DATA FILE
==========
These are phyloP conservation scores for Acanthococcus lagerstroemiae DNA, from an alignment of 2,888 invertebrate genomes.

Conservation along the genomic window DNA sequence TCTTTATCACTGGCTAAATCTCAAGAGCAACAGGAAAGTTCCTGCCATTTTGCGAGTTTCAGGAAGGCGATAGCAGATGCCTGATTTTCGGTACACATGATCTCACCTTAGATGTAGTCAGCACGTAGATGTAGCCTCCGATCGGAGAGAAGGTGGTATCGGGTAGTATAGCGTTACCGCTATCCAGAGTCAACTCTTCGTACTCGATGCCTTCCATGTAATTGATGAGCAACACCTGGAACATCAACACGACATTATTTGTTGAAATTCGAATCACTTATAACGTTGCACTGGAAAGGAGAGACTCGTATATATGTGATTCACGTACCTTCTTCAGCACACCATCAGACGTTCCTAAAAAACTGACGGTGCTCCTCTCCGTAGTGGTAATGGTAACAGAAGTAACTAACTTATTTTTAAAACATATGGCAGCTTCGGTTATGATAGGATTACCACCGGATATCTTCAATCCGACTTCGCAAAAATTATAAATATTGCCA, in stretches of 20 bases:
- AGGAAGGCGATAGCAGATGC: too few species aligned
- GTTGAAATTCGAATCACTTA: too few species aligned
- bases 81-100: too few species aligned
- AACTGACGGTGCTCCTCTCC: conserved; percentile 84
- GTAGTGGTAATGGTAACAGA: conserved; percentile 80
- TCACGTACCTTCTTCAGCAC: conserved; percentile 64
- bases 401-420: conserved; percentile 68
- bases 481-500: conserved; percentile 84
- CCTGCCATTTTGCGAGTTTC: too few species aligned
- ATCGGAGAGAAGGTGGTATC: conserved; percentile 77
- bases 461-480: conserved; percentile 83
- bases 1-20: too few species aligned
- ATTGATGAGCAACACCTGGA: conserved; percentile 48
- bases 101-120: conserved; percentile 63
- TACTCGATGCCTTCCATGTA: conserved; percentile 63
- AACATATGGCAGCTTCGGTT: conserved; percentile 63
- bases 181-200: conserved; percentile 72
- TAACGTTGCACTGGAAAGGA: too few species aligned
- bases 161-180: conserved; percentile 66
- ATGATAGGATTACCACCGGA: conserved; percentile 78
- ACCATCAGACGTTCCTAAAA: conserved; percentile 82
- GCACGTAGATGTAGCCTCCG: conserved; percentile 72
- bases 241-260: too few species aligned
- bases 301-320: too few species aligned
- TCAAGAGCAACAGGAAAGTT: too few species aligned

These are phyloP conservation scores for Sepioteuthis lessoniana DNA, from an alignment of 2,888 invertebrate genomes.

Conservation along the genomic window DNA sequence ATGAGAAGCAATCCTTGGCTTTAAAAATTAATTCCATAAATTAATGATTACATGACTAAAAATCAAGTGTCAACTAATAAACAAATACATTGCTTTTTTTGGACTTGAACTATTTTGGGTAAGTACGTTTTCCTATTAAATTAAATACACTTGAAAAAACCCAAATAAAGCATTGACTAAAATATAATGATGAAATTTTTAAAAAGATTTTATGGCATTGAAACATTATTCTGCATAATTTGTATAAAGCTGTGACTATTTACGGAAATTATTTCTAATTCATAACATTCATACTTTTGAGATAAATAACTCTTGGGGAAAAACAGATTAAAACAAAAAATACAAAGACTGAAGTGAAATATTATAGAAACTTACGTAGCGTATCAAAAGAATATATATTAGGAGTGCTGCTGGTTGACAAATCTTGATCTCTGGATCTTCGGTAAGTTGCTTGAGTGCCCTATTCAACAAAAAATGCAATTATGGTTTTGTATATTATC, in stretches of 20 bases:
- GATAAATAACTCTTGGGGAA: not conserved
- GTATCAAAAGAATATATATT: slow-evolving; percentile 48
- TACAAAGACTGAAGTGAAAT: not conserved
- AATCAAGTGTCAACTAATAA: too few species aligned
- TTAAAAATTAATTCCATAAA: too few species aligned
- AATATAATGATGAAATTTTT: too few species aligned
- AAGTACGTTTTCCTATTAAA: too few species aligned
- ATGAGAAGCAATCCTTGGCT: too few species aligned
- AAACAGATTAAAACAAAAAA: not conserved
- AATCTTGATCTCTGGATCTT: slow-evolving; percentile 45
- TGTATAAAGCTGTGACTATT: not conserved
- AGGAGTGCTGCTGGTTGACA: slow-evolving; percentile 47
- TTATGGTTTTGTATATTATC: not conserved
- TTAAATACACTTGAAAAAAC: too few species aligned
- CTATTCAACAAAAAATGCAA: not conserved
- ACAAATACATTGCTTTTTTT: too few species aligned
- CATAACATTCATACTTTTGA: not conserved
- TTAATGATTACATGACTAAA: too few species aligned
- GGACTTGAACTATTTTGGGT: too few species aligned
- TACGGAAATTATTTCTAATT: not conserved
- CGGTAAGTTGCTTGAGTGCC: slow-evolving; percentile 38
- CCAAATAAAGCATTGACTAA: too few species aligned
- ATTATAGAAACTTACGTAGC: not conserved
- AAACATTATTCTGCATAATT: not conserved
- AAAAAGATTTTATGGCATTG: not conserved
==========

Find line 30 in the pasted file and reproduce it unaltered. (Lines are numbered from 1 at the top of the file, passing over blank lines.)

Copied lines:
- GATAAATAACTCTTGGGGAA: not conserved